Tanzania’s debut credit rating on March 2 could see it issue a Eurobond later this year, even as it protests the “premature” release of the rating by Moody’s, who gave it a negative outlook.
Moody’s assigned first-time local-and foreign-currency issuer ratings of B1 to Tanzania.
The rating agency justified the negative outlook, saying that the country’s “unpredictable” policymaking under President John Magufuli could affect economic growth and the ability to attract foreign investment.
But analysts say that the rating would still allow the country to enter the sovereign debt market as it seeks to fund its infrastructure projects.
“Given Tanzania’s low GDP per capita, a “B1” rating — even with a negative outlook — was decent, given the worsening debt profiles across the continent. The rating is similar to Ethiopia’s, better than that of Rwanda and Kenya, which have had successful multiple issues in the past four years. So, as a debut issuer, it’s a decent rating,” said Charles Robertson, Renaissance Capital chief economist.
Last year, Dar es Salaam indicated it would be testing the international markets with a debut Eurobond after receiving a credit rating, but opted for syndicated loans.
According to documents from the Bank of Tanzania, Dar had indicated that it would use the proceeds from its Eurobond to finance infrastructure projects, but delayed the process due to a lack of a credit rating.
“We submitted all documents to our lead consultant Citi Group last November (2016). We will borrow up to $700 million, depending on the timing of the Eurobond for the infrastructure projects,” Permanent Secretary in the Ministry of Finance and Planning, James Doto, told The EastAfrican at the time.
In September 2017, it emerged that Dar had failed to get a rating agency, which would help it get a fair deal, forcing the government back to the syndicated loans market, with a bias towards concessional facilities.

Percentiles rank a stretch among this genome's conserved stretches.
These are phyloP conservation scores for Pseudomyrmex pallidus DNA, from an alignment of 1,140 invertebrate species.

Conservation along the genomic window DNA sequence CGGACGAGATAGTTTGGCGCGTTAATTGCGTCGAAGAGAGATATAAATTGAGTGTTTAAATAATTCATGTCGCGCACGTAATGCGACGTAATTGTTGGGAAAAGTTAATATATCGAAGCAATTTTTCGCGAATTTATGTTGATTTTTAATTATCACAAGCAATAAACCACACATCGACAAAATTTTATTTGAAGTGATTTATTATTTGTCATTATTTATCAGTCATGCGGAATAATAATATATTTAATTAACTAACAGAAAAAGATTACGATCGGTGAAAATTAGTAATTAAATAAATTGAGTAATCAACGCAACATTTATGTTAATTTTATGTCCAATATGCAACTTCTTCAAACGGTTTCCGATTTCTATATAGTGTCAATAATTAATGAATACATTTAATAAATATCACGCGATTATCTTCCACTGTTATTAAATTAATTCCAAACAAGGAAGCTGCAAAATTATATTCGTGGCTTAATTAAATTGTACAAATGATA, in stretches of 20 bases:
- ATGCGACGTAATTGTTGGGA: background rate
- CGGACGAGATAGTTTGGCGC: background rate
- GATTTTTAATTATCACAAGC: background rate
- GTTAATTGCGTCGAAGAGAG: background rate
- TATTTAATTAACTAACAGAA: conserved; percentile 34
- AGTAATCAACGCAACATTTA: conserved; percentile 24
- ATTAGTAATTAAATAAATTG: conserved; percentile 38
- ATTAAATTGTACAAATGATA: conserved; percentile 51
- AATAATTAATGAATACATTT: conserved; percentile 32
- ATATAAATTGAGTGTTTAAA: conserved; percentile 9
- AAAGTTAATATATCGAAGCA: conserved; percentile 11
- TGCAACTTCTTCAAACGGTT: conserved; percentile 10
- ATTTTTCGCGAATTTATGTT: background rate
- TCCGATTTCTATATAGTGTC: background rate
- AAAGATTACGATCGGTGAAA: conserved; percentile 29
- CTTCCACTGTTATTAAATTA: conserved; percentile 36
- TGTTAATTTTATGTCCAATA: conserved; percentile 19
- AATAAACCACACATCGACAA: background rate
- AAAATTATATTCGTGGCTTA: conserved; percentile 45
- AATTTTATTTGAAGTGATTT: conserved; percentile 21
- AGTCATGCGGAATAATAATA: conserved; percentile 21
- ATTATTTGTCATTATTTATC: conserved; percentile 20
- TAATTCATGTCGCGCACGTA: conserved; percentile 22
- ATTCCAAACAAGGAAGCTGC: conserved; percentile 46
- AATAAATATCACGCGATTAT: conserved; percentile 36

“The process for the Eurobond started, but was never finalised. We encountered a number of challenges, especially in acquiring a rating agency,” said Bank of Tanzania economist Genes Kimaro.
“A rating agency is important because it ensures that we get a fair deal and our bonds are not undersubscribed.”
Efforts by The EastAfrican get Tanzania Treasury officials comment on a possible Eurobond run this year were fruitless, as none answered our calls.
“The rating for the country now suggests that a Eurobond might be issued this year. For those foreign investors who like diversification, they would definitely be interested in Tanzania, giving it lower borrowing costs than Kenya, based on this rating,” Mr Robertson said.
While criticising Moody’s decision to give it a negative outlook on its debut international credit rating over concerns about the business climate, Dar said the result did not reflect the reforms already in place.
“Tanzania rejects the negative outlook on the credit rating. We expected Moody’s to sit down with us to discuss any queries they may have after their review. We have taken several steps to improve the business climate and this wasn’t reflected in the rating,” said Ben Mwaipaja, Ministry of Finance spokesperson.
In its rating, Moody’s said that the negative outlook was partly driven by Tanzania’s low fiscal strength driven by a moderate level of government debt given the country’s level of institutional strength and economic development.